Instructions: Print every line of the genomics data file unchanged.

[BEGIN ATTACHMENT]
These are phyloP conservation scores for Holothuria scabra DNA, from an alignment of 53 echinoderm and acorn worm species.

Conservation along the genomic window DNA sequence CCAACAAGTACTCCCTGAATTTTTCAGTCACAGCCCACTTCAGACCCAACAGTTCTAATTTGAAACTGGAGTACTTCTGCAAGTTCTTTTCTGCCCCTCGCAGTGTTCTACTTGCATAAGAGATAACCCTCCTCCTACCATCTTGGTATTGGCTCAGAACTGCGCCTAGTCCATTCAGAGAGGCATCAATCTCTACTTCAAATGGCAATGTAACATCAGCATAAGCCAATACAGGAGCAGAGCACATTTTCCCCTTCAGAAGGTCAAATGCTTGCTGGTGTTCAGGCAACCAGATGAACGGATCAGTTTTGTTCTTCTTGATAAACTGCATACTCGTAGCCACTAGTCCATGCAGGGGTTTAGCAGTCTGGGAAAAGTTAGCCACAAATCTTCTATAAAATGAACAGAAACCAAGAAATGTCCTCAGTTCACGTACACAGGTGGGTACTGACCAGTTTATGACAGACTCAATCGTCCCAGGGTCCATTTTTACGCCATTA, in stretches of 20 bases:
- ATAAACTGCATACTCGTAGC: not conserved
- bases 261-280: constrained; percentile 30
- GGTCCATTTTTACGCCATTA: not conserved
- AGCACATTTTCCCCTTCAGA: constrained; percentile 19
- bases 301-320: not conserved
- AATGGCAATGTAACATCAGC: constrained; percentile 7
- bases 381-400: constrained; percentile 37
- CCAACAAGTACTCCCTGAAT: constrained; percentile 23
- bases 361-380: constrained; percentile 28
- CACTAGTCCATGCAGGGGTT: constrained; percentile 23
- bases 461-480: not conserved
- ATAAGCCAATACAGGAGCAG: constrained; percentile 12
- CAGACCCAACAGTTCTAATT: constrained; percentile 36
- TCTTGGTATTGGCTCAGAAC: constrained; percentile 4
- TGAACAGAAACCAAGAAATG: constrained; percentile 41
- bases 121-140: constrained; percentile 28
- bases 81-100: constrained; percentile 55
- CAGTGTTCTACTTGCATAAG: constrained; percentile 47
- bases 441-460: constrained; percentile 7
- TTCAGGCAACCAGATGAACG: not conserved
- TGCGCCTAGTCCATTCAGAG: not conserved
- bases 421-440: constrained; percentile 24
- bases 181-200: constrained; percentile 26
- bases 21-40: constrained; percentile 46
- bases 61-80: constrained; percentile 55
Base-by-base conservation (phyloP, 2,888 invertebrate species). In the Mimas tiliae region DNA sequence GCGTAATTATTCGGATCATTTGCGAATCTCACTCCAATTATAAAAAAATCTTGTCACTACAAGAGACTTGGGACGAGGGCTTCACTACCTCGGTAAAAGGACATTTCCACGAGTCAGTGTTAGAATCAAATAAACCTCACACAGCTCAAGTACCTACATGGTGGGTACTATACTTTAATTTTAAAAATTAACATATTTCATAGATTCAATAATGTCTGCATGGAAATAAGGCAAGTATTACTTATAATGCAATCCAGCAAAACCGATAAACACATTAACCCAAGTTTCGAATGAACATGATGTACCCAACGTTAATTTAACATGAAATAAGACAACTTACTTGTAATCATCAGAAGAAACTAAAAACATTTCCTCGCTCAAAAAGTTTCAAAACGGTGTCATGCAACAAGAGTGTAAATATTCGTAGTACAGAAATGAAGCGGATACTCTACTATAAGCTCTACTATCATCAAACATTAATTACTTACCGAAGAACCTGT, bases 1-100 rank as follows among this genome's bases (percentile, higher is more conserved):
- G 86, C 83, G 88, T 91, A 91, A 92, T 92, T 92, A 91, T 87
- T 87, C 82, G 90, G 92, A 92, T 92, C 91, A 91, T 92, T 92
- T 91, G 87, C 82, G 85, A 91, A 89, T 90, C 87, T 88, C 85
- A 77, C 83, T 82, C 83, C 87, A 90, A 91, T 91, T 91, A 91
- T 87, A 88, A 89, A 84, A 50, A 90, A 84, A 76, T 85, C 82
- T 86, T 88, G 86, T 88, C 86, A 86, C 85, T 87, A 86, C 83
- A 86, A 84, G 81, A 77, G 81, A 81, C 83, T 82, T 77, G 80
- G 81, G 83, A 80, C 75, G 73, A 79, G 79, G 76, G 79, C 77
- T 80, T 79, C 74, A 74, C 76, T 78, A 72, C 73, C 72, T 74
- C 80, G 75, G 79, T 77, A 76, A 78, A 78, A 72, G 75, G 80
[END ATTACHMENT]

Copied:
These are phyloP conservation scores for Holothuria scabra DNA, from an alignment of 53 echinoderm and acorn worm species.

Conservation along the genomic window DNA sequence CCAACAAGTACTCCCTGAATTTTTCAGTCACAGCCCACTTCAGACCCAACAGTTCTAATTTGAAACTGGAGTACTTCTGCAAGTTCTTTTCTGCCCCTCGCAGTGTTCTACTTGCATAAGAGATAACCCTCCTCCTACCATCTTGGTATTGGCTCAGAACTGCGCCTAGTCCATTCAGAGAGGCATCAATCTCTACTTCAAATGGCAATGTAACATCAGCATAAGCCAATACAGGAGCAGAGCACATTTTCCCCTTCAGAAGGTCAAATGCTTGCTGGTGTTCAGGCAACCAGATGAACGGATCAGTTTTGTTCTTCTTGATAAACTGCATACTCGTAGCCACTAGTCCATGCAGGGGTTTAGCAGTCTGGGAAAAGTTAGCCACAAATCTTCTATAAAATGAACAGAAACCAAGAAATGTCCTCAGTTCACGTACACAGGTGGGTACTGACCAGTTTATGACAGACTCAATCGTCCCAGGGTCCATTTTTACGCCATTA, in stretches of 20 bases:
- ATAAACTGCATACTCGTAGC: not conserved
- bases 261-280: constrained; percentile 30
- GGTCCATTTTTACGCCATTA: not conserved
- AGCACATTTTCCCCTTCAGA: constrained; percentile 19
- bases 301-320: not conserved
- AATGGCAATGTAACATCAGC: constrained; percentile 7
- bases 381-400: constrained; percentile 37
- CCAACAAGTACTCCCTGAAT: constrained; percentile 23
- bases 361-380: constrained; percentile 28
- CACTAGTCCATGCAGGGGTT: constrained; percentile 23
- bases 461-480: not conserved
- ATAAGCCAATACAGGAGCAG: constrained; percentile 12
- CAGACCCAACAGTTCTAATT: constrained; percentile 36
- TCTTGGTATTGGCTCAGAAC: constrained; percentile 4
- TGAACAGAAACCAAGAAATG: constrained; percentile 41
- bases 121-140: constrained; percentile 28
- bases 81-100: constrained; percentile 55
- CAGTGTTCTACTTGCATAAG: constrained; percentile 47
- bases 441-460: constrained; percentile 7
- TTCAGGCAACCAGATGAACG: not conserved
- TGCGCCTAGTCCATTCAGAG: not conserved
- bases 421-440: constrained; percentile 24
- bases 181-200: constrained; percentile 26
- bases 21-40: constrained; percentile 46
- bases 61-80: constrained; percentile 55
Base-by-base conservation (phyloP, 2,888 invertebrate species). In the Mimas tiliae region DNA sequence GCGTAATTATTCGGATCATTTGCGAATCTCACTCCAATTATAAAAAAATCTTGTCACTACAAGAGACTTGGGACGAGGGCTTCACTACCTCGGTAAAAGGACATTTCCACGAGTCAGTGTTAGAATCAAATAAACCTCACACAGCTCAAGTACCTACATGGTGGGTACTATACTTTAATTTTAAAAATTAACATATTTCATAGATTCAATAATGTCTGCATGGAAATAAGGCAAGTATTACTTATAATGCAATCCAGCAAAACCGATAAACACATTAACCCAAGTTTCGAATGAACATGATGTACCCAACGTTAATTTAACATGAAATAAGACAACTTACTTGTAATCATCAGAAGAAACTAAAAACATTTCCTCGCTCAAAAAGTTTCAAAACGGTGTCATGCAACAAGAGTGTAAATATTCGTAGTACAGAAATGAAGCGGATACTCTACTATAAGCTCTACTATCATCAAACATTAATTACTTACCGAAGAACCTGT, bases 1-100 rank as follows among this genome's bases (percentile, higher is more conserved):
- G 86, C 83, G 88, T 91, A 91, A 92, T 92, T 92, A 91, T 87
- T 87, C 82, G 90, G 92, A 92, T 92, C 91, A 91, T 92, T 92
- T 91, G 87, C 82, G 85, A 91, A 89, T 90, C 87, T 88, C 85
- A 77, C 83, T 82, C 83, C 87, A 90, A 91, T 91, T 91, A 91
- T 87, A 88, A 89, A 84, A 50, A 90, A 84, A 76, T 85, C 82
- T 86, T 88, G 86, T 88, C 86, A 86, C 85, T 87, A 86, C 83
- A 86, A 84, G 81, A 77, G 81, A 81, C 83, T 82, T 77, G 80
- G 81, G 83, A 80, C 75, G 73, A 79, G 79, G 76, G 79, C 77
- T 80, T 79, C 74, A 74, C 76, T 78, A 72, C 73, C 72, T 74
- C 80, G 75, G 79, T 77, A 76, A 78, A 78, A 72, G 75, G 80